Candy Corn: The Debate Continues
Though you can read all about the relative merits and drawbacks of candy corn in this week’s issue, here’s yet another aspect of Candy Corn worth debating: Do the colors (yellow, orange and white) have subtly different flavors?
I voted yes the other evening, while thoughtfully munching on this, the least healthy form of corn possible. The white part is smooth, the orange section grainy and the yellow had a faint honey taste to it.
This recipe, from pastry shop Boule in Los Angeles, uses three types of sugars, so maybe that’s the reason.
Boule's Candy Corn
When you're at the grocery store, pick up some plastic gloves. They'll make it easy to knead the dough without ending up with food-
1 cup sugar
2/3 cup corn syrup
5 tablespoons unsalted butter
1 teaspoon vanilla extract
2 1/2 cups powdered sugar
1/3 cup non fat milk powder
1/4 teaspoon sea salt
Red and yellow food coloring
Bring first 4 ingredients to boil over high heat in heavy large saucepan. Reduce heat to medium-high and boil 5 minutes, stirring occasionally. Remove from heat. Sift powdered sugar, milk powder, and salt into medium bowl. Add powdered sugar mixture to pan; stir to combine. Let mixture stand until slightly warm to touch, about 20 minutes.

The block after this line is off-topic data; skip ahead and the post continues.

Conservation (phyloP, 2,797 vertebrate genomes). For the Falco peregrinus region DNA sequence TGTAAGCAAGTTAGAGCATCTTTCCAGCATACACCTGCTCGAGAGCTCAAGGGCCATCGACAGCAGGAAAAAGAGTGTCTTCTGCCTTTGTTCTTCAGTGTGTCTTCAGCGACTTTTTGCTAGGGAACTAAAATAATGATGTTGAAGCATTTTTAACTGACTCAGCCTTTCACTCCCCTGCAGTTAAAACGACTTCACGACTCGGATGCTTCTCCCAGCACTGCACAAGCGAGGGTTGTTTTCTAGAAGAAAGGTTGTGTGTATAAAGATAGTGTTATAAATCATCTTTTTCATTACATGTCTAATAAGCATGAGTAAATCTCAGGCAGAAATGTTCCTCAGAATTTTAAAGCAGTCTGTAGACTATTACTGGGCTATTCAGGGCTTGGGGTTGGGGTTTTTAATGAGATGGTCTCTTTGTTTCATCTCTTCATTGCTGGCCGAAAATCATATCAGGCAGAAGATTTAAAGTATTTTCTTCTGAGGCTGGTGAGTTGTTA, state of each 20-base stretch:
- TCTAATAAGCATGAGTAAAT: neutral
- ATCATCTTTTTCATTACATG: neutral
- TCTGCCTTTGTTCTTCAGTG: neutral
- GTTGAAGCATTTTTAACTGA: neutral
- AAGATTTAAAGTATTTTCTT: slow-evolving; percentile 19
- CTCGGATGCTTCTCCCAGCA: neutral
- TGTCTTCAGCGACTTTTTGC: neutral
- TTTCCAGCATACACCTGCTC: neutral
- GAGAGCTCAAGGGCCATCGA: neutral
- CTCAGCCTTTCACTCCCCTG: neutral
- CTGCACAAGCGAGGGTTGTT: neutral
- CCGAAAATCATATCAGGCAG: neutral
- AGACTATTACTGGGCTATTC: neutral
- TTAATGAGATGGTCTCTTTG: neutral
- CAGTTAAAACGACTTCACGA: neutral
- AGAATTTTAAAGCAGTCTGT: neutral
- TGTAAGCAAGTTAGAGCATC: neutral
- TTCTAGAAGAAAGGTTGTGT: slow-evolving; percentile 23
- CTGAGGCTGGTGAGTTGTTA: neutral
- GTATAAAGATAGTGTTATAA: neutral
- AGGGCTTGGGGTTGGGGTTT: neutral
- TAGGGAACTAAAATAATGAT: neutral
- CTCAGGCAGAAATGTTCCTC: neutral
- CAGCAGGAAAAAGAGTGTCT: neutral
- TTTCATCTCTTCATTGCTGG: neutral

Divide dough into 3 equal pieces; place each piece in small bowl. Add several drops of yellow food coloring to one piece of dough. Using plastic gloves to protect hands, knead food coloring into dough until smooth and color is even, about 15 minutes. Repeat using red and yellow food coloring (to make orange) with second piece. Leave last piece white; knead dough until smooth. Roll each piece into a thin rope (don't roll too thin or dough will break). Push three ropes together to form long rectangle. Using sharp knife, cut ropes into triangles. Using fingers, shape candy corn as desired. Store at room temperature in airtight container, separating layers with pieces of waxed paper to prevent sticking.
Anyway, I’m thinking about trying it.